Former Florida Governor Jeb Bush graduated Phi Beta Kappa and magna cum laude from the University of Texas, where he earned a B.A. degree in Latin American affairs.
He completed his coursework in two years and is fluent in Spanish.
Jeb Bush giving commencement address at Liberty University
So it’s interesting to contrast Bush’s educational background with a statement he made to the New Hampshire Union Leader on July 8.
Speaking about the foreign policy of President Barack Obama, Bush said:
“You don’t have to be the world’s policeman, but we have to be the world’s leader—and there’s a huge difference.
“This guy, this president and Secretary Clinton and Secretary Kerry, when someone disagrees with their nuanced approach—where it’s all kind of so sophisticated it makes no sense, you know what I’m saying?
“Big-syllable words and lots of fancy conferences and meetings—but we’re not leading, that creates chaos, it creates a more dangerous world.”
If Bush lacked a university degree, it would be reasonable to assume that his remarks were fueled by jealousy of those who did have one.
But since Bush does have a university degree, there’s another possible reason for his statement: He’s playing dumb to win votes from his largely uneducated audience among the Far Right.
In fact, appealing to the ignorant and uneducated has become a commonplace for politicians on the Right.
President John F. Kennedy speed-read several newspapers every morning. He nourished personal relationships with the press-–and not for entirely altruistic reasons.
These journalistic relationships gave Kennedy additional sources of information and perspectives on national and international issues.
But in 2012, Republican Presidential candidates celebrated their ignorance of both.
Former Godfather’s Pizza CEO Herman Cain famously said, “We need a leader, not a reader.” Thus he excused his ignorance of the reasons for President Barack Obama’s intervention in Libya.
Texas Governor Rick Perry showed similar pride in not knowing there are nine judges on the United States Supreme Court:
“Well, obviously, I know there are nine Supreme Court judges. I don’t know how eight came out my mouth. But the, uh, the fact is, I can tell you–I don’t have memorized all of those Supreme Court judges. And, uh, ah–
“Here’s what I do know. That when I put an individual on the Supreme Court, just like I done in Texas, ah, we got nine Supreme Court justices in Texas, ah, they will be strict constructionists….”
In short, it’s the media’s fault if they ask you a question and your answer reveals your own ignorance, stupidity or criminality.
Then there was Sarah Palin’s rewriting of history via “The Midnight Ride of Paul Revere”:
“He warned the British that they weren’t going to be taking away our arms by ringing those bells and, um, making sure as he’s riding his horse through town to send those warning shots and bells that, uh, we were going to be secure and we were going to be free.”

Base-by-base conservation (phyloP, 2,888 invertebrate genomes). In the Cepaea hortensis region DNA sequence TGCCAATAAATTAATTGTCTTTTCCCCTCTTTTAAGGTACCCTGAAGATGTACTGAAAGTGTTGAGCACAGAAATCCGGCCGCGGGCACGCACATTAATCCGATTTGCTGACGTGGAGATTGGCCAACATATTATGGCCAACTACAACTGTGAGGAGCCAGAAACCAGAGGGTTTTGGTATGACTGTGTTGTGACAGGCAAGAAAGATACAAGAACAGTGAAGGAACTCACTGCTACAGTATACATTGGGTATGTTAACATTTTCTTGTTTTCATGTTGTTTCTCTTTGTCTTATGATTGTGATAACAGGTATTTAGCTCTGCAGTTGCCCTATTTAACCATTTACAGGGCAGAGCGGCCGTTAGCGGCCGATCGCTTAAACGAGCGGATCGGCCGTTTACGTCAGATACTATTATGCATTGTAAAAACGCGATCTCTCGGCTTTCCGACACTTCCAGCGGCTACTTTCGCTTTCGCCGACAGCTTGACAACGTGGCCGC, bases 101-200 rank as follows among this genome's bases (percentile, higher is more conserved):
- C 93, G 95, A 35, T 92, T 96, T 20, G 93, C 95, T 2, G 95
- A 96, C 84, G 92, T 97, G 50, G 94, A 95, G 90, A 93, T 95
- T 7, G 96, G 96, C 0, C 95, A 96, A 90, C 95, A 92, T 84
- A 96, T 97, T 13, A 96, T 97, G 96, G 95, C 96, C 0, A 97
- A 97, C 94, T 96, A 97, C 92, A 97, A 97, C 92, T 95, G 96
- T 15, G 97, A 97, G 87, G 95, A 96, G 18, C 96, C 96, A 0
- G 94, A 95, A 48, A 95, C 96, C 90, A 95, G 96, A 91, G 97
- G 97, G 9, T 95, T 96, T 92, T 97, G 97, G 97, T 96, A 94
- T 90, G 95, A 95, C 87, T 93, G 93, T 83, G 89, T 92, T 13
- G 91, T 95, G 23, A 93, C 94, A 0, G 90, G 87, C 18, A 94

In fact, Revere wasn’t warning the British about anything. He was warning his fellow Americans about an impending British attack–as his celebrated catchphrase “The British are coming!” made clear.
Republicans have attacked President Obama for his Harvard education and articulate use of language. Among their taunts: “Hitler also gave good speeches.”
And they resent his having earned most of his income as a writer of two books: Dreams From My Father and The Audacity of Hope. As if being a writer is somehow subversive.
When President Kennedy was assassinated on November 22, 1963, it was said that he left three great legacies to his country:
- The Nuclear Test Ban Treaty;
- The Apollo moon landing; and
- The Vietnam war.
But there was a fourth legacy–and perhaps the most important of all: The belief that mankind could overcome its greatest challenges through rationality and perseverance.
White House painting of JFK
At American University on June 10, 1963, Kennedy called upon his fellow Americans to re-examine the events and attitudes that had led to the Cold War. And he declared that the search for peace was by no means absurd:
“Our problems are man-made; therefore, they can be solved by man. And man can be as big as he wants. No problem of human destiny is beyond human beings.
“Man’s reason and spirit have often solved the seemingly unsolvable, and we believe they can do it again.”
Today, politicians from both parties cannot agree on solutions to even the most vital national problems.
On November 21, 2011, the 12 members of the “Super-Committee” of Congress, tasked with finding $1.2 trillion in cuts in government spending, threw up their hands in defeat.
During the height of the Cuban Missile Crisis, Kennedy spoke with aides about a book he had just finished: Barbara Tuchman’s The Guns of August, on the events leading to World War 1.
He said that the book’s most important revelation was how European leaders had blindly rushed into war, without thought to the possible consequences. Kennedy told his aides he did not intend to make the same mistake-–that, having read his history, he was determined to learn from it.
When knowledge and literacy are attacked as “highfalutin’” arrogance, and ignorance and incoherence are embraced as sincerity, national decline and collapse lie just around the corner.